I was trying to get a shot of these two gorgeous kids clowning around on the steps of the National Library of Australia when a small shape detached itself from Mike's leg, and hurtled towards me shrieking. "Watch out! Watch out, Mummy!" it sobbed, and so began my Year of the Monkey, with a terrified child trying to protect me from lion-shaped dangers.
We've been in Canberra for two months now, enough time to have dug in a herb garden and made plans for some container vegetable plots. Now that the rain has come down solidly for a week, the streets are green and quiet, not arid and dry and dusty as when we arrived here. Mike goes to work in the morning, Owen goes to daycare, and I tidy the kitchen and then get to work on the book.
I think I believed, when I set up this blog, that it would instill a discipline in me, and force me to work in the face of a crushing lack of creativity. The timestamp on this post and others should point to the failure there. Recently, though, my lack of engagement here has been because I've been writing like a fury; working on a series of essays that will hopefully come together to describe, loosely, my life over the past three years. It's exciting to have a deadline and a rationale for my daily life, given how disorienting the move has been. And, though tricky, lovely in a way to mine something from days that I felt wasted at the time.
The creative work is a blessing, and also a shield against loneliness. Our life here is very quiet, in a way that I am still adjusting to. We live in an old Navy house in one of the leafier suburbs, with a mountain on one side and a small set of shops on the other. Mike runs on the mountain and flocks of galahs streak out in the face of small mobs of Eastern Grey kangaroos. Used to living squashed up against the thick of it, I find the stillness of the suburb at night both soothing and a little eerie.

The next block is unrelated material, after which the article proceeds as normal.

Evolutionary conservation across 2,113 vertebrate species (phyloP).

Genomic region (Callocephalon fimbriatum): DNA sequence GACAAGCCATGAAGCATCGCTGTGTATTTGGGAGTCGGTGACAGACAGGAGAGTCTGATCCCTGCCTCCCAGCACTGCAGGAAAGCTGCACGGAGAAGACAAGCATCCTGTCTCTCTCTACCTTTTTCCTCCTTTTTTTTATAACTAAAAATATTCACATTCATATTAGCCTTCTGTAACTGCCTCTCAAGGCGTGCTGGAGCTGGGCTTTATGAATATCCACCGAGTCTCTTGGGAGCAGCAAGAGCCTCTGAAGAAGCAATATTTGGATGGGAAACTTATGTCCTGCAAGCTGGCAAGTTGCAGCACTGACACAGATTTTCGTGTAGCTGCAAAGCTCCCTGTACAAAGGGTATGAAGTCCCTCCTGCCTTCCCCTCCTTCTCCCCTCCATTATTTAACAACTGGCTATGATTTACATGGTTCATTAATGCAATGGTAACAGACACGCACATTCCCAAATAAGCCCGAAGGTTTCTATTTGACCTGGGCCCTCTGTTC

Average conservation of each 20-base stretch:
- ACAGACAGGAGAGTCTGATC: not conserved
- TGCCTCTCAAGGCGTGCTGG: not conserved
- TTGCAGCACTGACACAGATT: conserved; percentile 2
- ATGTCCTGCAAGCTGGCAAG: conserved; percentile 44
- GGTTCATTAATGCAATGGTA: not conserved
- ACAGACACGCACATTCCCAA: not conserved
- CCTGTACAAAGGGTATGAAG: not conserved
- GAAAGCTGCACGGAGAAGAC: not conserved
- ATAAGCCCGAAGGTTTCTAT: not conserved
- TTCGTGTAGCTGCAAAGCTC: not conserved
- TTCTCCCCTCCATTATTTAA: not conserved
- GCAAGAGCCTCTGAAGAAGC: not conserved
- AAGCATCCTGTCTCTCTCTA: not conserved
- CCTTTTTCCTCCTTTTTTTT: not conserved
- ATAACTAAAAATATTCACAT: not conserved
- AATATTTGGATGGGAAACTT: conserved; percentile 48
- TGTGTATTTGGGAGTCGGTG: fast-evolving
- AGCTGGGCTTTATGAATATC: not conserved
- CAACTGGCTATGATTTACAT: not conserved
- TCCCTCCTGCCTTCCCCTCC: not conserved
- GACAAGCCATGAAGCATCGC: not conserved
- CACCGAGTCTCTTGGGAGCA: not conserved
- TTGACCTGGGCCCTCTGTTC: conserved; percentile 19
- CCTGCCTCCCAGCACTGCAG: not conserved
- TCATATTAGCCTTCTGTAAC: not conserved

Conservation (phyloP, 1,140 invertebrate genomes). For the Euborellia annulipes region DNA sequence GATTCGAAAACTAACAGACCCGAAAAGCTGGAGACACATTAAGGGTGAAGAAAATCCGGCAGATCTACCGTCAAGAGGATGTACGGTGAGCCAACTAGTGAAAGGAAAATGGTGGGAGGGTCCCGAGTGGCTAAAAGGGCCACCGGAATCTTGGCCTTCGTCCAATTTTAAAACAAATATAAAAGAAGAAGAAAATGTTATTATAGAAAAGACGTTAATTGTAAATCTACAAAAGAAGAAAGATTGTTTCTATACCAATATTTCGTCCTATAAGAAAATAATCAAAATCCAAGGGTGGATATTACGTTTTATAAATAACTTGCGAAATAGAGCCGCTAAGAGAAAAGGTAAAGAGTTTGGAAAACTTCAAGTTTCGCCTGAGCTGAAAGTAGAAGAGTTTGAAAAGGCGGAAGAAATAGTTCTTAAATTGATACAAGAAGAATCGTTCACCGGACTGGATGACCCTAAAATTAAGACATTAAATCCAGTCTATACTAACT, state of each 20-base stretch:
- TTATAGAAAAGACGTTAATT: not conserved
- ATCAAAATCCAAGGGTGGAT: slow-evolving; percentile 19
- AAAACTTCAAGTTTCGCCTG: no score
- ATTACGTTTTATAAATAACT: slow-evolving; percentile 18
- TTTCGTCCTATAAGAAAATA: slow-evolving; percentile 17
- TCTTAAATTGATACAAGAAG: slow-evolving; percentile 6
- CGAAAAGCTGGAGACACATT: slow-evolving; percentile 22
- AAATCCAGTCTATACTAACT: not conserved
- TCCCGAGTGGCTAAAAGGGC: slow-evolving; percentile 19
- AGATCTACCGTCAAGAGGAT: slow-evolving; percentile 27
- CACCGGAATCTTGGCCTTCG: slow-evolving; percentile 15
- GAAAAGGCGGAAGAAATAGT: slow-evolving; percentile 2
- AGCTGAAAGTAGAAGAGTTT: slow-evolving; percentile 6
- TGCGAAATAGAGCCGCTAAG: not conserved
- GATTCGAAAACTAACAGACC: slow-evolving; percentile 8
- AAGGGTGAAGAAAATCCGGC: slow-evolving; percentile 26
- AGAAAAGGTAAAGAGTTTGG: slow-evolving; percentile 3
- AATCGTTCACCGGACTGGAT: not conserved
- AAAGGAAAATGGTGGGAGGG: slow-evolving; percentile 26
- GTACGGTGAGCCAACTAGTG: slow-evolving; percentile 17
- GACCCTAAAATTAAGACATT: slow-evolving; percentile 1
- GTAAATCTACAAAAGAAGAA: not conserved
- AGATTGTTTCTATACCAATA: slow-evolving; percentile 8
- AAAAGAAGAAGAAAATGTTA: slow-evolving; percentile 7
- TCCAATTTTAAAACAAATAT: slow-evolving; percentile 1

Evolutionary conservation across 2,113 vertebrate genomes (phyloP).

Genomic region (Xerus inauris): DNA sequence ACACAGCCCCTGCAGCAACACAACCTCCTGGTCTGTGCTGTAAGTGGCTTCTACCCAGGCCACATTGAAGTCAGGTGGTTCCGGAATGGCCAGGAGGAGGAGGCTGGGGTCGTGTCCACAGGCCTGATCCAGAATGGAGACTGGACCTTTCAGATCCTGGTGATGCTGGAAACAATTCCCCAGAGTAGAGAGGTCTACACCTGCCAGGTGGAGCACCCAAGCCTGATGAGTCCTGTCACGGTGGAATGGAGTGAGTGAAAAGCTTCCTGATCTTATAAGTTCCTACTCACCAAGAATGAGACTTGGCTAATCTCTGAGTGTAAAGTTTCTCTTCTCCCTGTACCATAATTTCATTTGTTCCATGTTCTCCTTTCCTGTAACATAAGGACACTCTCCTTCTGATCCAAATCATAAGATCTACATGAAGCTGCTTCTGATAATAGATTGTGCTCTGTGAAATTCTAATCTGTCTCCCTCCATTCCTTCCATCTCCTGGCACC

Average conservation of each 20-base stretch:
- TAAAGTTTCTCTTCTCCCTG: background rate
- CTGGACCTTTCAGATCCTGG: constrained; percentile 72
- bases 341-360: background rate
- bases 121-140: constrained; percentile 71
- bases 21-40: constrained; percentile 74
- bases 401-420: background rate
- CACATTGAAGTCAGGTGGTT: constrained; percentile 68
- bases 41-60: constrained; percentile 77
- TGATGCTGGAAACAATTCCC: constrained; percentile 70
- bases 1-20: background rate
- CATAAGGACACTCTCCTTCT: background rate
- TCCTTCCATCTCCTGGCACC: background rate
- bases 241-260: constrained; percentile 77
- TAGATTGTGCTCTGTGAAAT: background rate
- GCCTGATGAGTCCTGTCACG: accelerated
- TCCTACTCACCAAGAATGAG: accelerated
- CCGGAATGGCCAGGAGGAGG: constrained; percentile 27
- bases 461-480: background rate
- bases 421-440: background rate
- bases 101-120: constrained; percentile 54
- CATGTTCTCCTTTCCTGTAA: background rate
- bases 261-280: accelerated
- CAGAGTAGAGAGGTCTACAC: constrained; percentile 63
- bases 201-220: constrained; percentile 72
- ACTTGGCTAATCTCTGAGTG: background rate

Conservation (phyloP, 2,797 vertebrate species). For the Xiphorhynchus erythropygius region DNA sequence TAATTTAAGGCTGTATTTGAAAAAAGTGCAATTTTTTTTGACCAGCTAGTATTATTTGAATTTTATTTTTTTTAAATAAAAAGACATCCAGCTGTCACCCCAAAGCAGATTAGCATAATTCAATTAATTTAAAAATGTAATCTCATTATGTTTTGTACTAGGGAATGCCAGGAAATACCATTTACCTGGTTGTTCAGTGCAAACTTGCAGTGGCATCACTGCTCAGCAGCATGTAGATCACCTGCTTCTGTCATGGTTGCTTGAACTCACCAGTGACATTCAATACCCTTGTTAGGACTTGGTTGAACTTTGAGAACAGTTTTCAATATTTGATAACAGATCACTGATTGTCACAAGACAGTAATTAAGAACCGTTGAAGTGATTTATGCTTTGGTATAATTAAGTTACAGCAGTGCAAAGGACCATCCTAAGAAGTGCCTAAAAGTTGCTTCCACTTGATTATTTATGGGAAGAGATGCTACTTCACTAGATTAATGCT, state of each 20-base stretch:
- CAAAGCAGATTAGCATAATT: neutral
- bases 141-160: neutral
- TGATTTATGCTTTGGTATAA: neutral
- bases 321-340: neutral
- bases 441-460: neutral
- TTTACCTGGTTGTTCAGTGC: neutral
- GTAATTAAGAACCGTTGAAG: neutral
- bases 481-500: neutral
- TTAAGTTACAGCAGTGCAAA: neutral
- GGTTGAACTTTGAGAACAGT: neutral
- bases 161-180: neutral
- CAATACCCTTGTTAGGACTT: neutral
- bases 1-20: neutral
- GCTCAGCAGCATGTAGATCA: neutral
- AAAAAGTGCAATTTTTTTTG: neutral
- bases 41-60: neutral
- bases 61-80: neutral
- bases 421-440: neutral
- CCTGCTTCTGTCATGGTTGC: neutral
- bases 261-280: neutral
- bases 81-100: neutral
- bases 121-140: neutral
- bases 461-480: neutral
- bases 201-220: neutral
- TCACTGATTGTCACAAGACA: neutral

Today I did and do feel homesick, and I doubt that there will be a New Year in Canberra where I don't long for the streets of Footscray. I think of the pots of marigolds that must be dotting shop doorways, and the lucky bamboos sold cheap at the odds-and-ends stores. I miss the noise and the colour and the feeling of being pressed between a thousand resolutions. But it's comforting to know that wherever we are, the same patterns of the year will play out, unspooling goats into monkeys into roosters into dogs. And hopefully next time the lion won't cause so many tears.